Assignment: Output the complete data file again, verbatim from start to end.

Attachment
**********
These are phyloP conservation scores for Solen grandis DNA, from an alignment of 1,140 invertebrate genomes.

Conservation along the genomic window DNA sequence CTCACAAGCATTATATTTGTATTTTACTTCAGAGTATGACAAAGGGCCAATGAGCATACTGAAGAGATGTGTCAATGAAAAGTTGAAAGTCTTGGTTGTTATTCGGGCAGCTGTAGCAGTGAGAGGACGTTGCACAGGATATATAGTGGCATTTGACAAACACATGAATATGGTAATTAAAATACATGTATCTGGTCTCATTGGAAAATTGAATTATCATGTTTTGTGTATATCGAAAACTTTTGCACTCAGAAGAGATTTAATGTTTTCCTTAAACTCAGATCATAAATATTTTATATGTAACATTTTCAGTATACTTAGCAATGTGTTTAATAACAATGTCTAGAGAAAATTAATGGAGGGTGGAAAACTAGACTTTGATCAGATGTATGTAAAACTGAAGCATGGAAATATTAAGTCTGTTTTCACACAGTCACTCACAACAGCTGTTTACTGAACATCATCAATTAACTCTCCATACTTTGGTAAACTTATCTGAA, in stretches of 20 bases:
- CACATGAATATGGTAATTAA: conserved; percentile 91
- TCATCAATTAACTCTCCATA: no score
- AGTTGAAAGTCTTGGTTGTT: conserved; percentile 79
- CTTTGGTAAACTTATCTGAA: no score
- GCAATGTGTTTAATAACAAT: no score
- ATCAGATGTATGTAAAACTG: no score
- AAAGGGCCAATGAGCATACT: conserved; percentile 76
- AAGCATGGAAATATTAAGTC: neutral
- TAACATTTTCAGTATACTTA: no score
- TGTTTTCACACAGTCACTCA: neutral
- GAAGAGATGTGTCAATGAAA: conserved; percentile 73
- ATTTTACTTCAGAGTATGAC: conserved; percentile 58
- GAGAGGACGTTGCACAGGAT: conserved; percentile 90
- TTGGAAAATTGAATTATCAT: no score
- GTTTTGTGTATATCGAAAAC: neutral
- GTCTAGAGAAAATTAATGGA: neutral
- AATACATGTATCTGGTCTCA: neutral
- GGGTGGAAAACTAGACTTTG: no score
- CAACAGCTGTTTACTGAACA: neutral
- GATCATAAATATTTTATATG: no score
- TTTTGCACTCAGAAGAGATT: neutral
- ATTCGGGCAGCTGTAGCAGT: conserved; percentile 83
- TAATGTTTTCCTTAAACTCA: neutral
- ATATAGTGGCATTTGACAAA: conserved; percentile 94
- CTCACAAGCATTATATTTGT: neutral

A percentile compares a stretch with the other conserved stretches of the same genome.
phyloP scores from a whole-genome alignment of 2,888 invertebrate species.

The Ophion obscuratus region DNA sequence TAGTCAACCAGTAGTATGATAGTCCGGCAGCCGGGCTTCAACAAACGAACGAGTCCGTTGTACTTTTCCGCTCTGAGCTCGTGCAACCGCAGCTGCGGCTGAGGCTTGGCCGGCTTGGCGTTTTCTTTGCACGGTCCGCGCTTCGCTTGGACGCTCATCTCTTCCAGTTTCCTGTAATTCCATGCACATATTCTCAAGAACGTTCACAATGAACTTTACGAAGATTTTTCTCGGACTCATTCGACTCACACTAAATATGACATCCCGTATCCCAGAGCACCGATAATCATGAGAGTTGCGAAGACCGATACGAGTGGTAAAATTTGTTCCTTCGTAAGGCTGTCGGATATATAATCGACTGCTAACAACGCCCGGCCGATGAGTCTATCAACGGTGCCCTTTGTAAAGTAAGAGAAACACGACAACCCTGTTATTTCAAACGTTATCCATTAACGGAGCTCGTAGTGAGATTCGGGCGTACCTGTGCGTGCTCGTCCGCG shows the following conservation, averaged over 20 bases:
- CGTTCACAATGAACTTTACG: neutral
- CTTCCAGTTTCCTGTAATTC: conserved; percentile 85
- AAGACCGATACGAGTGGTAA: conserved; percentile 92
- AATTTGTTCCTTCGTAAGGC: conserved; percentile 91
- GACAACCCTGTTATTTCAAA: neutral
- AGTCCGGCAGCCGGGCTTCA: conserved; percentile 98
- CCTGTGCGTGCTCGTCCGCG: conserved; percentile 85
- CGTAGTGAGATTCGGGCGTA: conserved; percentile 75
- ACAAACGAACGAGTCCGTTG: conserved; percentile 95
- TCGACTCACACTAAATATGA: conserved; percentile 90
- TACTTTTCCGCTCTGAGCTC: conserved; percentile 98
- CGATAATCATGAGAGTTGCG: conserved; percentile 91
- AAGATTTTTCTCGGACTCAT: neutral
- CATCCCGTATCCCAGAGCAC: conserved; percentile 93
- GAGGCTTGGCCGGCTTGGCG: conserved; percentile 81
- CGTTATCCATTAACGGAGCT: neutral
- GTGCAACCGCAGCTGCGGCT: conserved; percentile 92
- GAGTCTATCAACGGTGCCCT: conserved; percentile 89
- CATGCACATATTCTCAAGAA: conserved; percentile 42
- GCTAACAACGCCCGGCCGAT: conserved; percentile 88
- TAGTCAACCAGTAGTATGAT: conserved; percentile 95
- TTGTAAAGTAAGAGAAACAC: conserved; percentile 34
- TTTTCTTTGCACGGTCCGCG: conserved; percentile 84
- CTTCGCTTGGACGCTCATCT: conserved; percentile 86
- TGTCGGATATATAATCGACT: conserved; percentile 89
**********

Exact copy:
These are phyloP conservation scores for Solen grandis DNA, from an alignment of 1,140 invertebrate genomes.

Conservation along the genomic window DNA sequence CTCACAAGCATTATATTTGTATTTTACTTCAGAGTATGACAAAGGGCCAATGAGCATACTGAAGAGATGTGTCAATGAAAAGTTGAAAGTCTTGGTTGTTATTCGGGCAGCTGTAGCAGTGAGAGGACGTTGCACAGGATATATAGTGGCATTTGACAAACACATGAATATGGTAATTAAAATACATGTATCTGGTCTCATTGGAAAATTGAATTATCATGTTTTGTGTATATCGAAAACTTTTGCACTCAGAAGAGATTTAATGTTTTCCTTAAACTCAGATCATAAATATTTTATATGTAACATTTTCAGTATACTTAGCAATGTGTTTAATAACAATGTCTAGAGAAAATTAATGGAGGGTGGAAAACTAGACTTTGATCAGATGTATGTAAAACTGAAGCATGGAAATATTAAGTCTGTTTTCACACAGTCACTCACAACAGCTGTTTACTGAACATCATCAATTAACTCTCCATACTTTGGTAAACTTATCTGAA, in stretches of 20 bases:
- CACATGAATATGGTAATTAA: conserved; percentile 91
- TCATCAATTAACTCTCCATA: no score
- AGTTGAAAGTCTTGGTTGTT: conserved; percentile 79
- CTTTGGTAAACTTATCTGAA: no score
- GCAATGTGTTTAATAACAAT: no score
- ATCAGATGTATGTAAAACTG: no score
- AAAGGGCCAATGAGCATACT: conserved; percentile 76
- AAGCATGGAAATATTAAGTC: neutral
- TAACATTTTCAGTATACTTA: no score
- TGTTTTCACACAGTCACTCA: neutral
- GAAGAGATGTGTCAATGAAA: conserved; percentile 73
- ATTTTACTTCAGAGTATGAC: conserved; percentile 58
- GAGAGGACGTTGCACAGGAT: conserved; percentile 90
- TTGGAAAATTGAATTATCAT: no score
- GTTTTGTGTATATCGAAAAC: neutral
- GTCTAGAGAAAATTAATGGA: neutral
- AATACATGTATCTGGTCTCA: neutral
- GGGTGGAAAACTAGACTTTG: no score
- CAACAGCTGTTTACTGAACA: neutral
- GATCATAAATATTTTATATG: no score
- TTTTGCACTCAGAAGAGATT: neutral
- ATTCGGGCAGCTGTAGCAGT: conserved; percentile 83
- TAATGTTTTCCTTAAACTCA: neutral
- ATATAGTGGCATTTGACAAA: conserved; percentile 94
- CTCACAAGCATTATATTTGT: neutral

A percentile compares a stretch with the other conserved stretches of the same genome.
phyloP scores from a whole-genome alignment of 2,888 invertebrate species.

The Ophion obscuratus region DNA sequence TAGTCAACCAGTAGTATGATAGTCCGGCAGCCGGGCTTCAACAAACGAACGAGTCCGTTGTACTTTTCCGCTCTGAGCTCGTGCAACCGCAGCTGCGGCTGAGGCTTGGCCGGCTTGGCGTTTTCTTTGCACGGTCCGCGCTTCGCTTGGACGCTCATCTCTTCCAGTTTCCTGTAATTCCATGCACATATTCTCAAGAACGTTCACAATGAACTTTACGAAGATTTTTCTCGGACTCATTCGACTCACACTAAATATGACATCCCGTATCCCAGAGCACCGATAATCATGAGAGTTGCGAAGACCGATACGAGTGGTAAAATTTGTTCCTTCGTAAGGCTGTCGGATATATAATCGACTGCTAACAACGCCCGGCCGATGAGTCTATCAACGGTGCCCTTTGTAAAGTAAGAGAAACACGACAACCCTGTTATTTCAAACGTTATCCATTAACGGAGCTCGTAGTGAGATTCGGGCGTACCTGTGCGTGCTCGTCCGCG shows the following conservation, averaged over 20 bases:
- CGTTCACAATGAACTTTACG: neutral
- CTTCCAGTTTCCTGTAATTC: conserved; percentile 85
- AAGACCGATACGAGTGGTAA: conserved; percentile 92
- AATTTGTTCCTTCGTAAGGC: conserved; percentile 91
- GACAACCCTGTTATTTCAAA: neutral
- AGTCCGGCAGCCGGGCTTCA: conserved; percentile 98
- CCTGTGCGTGCTCGTCCGCG: conserved; percentile 85
- CGTAGTGAGATTCGGGCGTA: conserved; percentile 75
- ACAAACGAACGAGTCCGTTG: conserved; percentile 95
- TCGACTCACACTAAATATGA: conserved; percentile 90
- TACTTTTCCGCTCTGAGCTC: conserved; percentile 98
- CGATAATCATGAGAGTTGCG: conserved; percentile 91
- AAGATTTTTCTCGGACTCAT: neutral
- CATCCCGTATCCCAGAGCAC: conserved; percentile 93
- GAGGCTTGGCCGGCTTGGCG: conserved; percentile 81
- CGTTATCCATTAACGGAGCT: neutral
- GTGCAACCGCAGCTGCGGCT: conserved; percentile 92
- GAGTCTATCAACGGTGCCCT: conserved; percentile 89
- CATGCACATATTCTCAAGAA: conserved; percentile 42
- GCTAACAACGCCCGGCCGAT: conserved; percentile 88
- TAGTCAACCAGTAGTATGAT: conserved; percentile 95
- TTGTAAAGTAAGAGAAACAC: conserved; percentile 34
- TTTTCTTTGCACGGTCCGCG: conserved; percentile 84
- CTTCGCTTGGACGCTCATCT: conserved; percentile 86
- TGTCGGATATATAATCGACT: conserved; percentile 89